Just another gratuitous shot of the truck hanging out sideways in the name of science. In this photo you can catch a glimpse of the massive front control arms which are made of aluminum. More on those in a few minutes.
While the motocross track was neat and all, we really needed to get the Raptor into the sand. Because Massachusetts is pretty short on desert conditions, we got crafty and found our way into a secret truck testing facility otherwise known as a 100+ acre sand pit. This place had some cool dune-like hills, a couple of jumps, some steep climbing areas and enough open area that we’d be able to test the truck’s ability to soak up high speed ruts and bumps.
After climbing one of the highest sand hills in the place we wanted to try out the hill descent control button. We engaged the button and nosed the truck over the edge of a very steep and very loose sandy embankment. The descent control worked flawlessly, literally creeping the truck down the hill seemingly inches at a time and even compensating for the loose sand. It felt as though the transfer case was locked in low range, the trans was locked in first gear, and the computer was modulating the brakes as well. Neat technology.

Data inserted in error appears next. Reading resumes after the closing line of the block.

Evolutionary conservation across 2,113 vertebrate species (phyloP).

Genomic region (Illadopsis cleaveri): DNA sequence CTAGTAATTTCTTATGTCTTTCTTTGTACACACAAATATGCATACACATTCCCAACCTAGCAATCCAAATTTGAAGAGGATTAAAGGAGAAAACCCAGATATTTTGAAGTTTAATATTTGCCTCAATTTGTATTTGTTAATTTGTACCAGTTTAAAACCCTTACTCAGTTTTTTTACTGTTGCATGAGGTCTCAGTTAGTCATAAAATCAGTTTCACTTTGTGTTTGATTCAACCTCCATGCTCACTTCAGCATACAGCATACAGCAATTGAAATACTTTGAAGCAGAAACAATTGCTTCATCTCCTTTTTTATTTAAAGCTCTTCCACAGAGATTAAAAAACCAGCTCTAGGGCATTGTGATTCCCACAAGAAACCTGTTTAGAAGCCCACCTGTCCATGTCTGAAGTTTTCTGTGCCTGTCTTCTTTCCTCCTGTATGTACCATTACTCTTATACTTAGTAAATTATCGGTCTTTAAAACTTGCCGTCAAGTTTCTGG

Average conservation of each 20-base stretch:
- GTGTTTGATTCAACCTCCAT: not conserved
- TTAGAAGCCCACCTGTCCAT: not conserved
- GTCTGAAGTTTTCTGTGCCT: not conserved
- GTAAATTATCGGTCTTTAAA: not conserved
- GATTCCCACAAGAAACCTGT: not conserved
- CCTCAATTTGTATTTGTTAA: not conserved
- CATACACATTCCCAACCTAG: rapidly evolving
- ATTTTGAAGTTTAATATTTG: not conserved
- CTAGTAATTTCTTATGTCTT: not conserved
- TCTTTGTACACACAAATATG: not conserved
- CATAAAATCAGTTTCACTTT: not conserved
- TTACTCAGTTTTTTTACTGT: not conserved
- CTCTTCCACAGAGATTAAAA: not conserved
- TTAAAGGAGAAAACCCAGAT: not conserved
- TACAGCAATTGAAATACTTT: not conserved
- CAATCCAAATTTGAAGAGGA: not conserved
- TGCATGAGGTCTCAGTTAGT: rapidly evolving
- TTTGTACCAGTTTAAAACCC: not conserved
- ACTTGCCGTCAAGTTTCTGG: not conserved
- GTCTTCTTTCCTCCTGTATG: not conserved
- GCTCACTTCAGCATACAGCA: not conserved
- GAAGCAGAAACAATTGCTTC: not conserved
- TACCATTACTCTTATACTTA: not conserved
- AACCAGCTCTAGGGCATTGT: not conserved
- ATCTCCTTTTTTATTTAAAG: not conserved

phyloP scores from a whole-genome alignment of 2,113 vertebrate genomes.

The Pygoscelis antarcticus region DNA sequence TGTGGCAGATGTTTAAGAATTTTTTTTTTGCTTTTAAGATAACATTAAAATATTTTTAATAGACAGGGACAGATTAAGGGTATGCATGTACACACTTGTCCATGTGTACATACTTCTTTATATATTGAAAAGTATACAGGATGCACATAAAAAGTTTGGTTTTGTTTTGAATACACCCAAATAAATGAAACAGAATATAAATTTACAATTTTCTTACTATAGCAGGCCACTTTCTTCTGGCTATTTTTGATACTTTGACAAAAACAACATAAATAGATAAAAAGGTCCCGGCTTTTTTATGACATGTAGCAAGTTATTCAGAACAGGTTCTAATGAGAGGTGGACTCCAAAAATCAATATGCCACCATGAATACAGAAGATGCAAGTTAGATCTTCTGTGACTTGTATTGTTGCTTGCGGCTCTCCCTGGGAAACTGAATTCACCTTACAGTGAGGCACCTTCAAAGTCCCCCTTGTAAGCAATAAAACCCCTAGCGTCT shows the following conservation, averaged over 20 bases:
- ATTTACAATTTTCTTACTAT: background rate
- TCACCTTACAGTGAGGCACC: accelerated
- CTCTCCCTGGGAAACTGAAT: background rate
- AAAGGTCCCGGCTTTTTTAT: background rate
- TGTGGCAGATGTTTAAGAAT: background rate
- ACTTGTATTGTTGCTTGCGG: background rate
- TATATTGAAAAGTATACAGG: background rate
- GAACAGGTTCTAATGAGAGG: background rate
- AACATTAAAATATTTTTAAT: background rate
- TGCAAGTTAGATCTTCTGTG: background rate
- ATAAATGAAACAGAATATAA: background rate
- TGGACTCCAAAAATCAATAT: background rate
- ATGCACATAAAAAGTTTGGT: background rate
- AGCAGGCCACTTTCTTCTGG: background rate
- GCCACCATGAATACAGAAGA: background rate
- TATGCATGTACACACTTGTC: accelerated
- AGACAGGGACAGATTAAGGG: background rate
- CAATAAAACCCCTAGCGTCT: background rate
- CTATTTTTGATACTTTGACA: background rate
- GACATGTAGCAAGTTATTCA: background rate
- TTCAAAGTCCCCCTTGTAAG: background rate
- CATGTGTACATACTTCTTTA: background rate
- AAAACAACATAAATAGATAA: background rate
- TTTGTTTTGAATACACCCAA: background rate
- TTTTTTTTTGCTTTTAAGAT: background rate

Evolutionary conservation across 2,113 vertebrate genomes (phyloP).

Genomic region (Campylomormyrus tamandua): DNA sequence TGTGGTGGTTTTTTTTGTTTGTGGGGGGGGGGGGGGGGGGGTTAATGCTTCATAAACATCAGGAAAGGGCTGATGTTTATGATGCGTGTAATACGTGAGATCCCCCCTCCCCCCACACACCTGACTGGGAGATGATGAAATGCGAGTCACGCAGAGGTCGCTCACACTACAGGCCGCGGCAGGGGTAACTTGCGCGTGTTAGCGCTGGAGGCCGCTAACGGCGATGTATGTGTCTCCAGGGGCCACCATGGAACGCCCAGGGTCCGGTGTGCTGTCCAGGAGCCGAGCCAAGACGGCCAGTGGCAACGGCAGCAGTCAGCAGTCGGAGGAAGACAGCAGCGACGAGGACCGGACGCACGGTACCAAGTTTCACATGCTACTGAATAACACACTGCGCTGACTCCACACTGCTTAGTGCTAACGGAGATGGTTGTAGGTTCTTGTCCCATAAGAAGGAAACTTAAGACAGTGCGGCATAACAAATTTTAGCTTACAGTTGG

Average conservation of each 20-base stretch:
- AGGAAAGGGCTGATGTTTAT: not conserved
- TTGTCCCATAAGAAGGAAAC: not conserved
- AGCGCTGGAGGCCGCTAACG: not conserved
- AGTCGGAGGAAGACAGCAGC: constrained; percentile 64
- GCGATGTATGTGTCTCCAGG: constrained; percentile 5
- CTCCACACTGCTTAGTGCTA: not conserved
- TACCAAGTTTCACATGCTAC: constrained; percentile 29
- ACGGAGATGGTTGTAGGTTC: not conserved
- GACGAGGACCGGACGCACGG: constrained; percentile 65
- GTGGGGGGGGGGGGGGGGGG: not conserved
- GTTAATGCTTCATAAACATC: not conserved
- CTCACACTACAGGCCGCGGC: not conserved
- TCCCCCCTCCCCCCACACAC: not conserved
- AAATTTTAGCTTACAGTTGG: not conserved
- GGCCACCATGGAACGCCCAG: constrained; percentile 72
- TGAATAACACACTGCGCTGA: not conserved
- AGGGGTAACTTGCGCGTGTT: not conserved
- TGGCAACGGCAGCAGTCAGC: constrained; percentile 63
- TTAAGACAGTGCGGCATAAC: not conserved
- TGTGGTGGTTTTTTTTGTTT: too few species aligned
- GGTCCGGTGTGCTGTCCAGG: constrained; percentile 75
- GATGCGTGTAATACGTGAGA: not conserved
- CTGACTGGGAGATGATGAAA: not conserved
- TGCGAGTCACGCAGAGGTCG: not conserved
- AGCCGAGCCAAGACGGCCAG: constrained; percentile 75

In hill climb testing, the BFGs worked great. They bit and clawed until they found something solid to hold onto and the truck made its way up several of the hills made up of loose sand and dirt. In this photo we’re getting a little saucy with the pedal to keep the wheel speed up and the truck is digging in well. We did the vast majority of our ‘wheeling in 4-wheel High mode and had all the success we needed. Low range is geared way down as you’d expect with a 2.64:1 ratio when the switch is clicked over the Lo-Range. Yeah, it is a switch. No more handles on the floor, which is kind of a bummer.
So yes, we did get some air time in the Raptor. Believe it or not, the intention here was not to do it just for the sake of doing it, but rather to see how the suspension would soak it up. Famously, a couple years ago a group of Raptor owners on an expedition in the desert bent the frames on their truck when hitting a desert wash at basically wide open throttle. We did nothing of that sort. The conditions we were in simulated much more reasonably what a normal Raptor owner would be doing with his truck on the weekends. This photo and the one following demonstrate just how much travel the double wishbone front suspension has. Here it is at full droop with some air under the front tires.
Here is the truck on the landing at basically full compression. I can tell you that inside the truck this felt like a mild bump. We’ve jumped other trucks both IFS and solid front axle and it is a kidney busting experience. Not so here. Also, the FOX shocks work so well, there is virtually no rebound from the landing. The front end planted, absorbed the landing, and then flattened right out. No bouncing, no drama, and no indication that we shouldn’t do it again. That being said, we didn’t.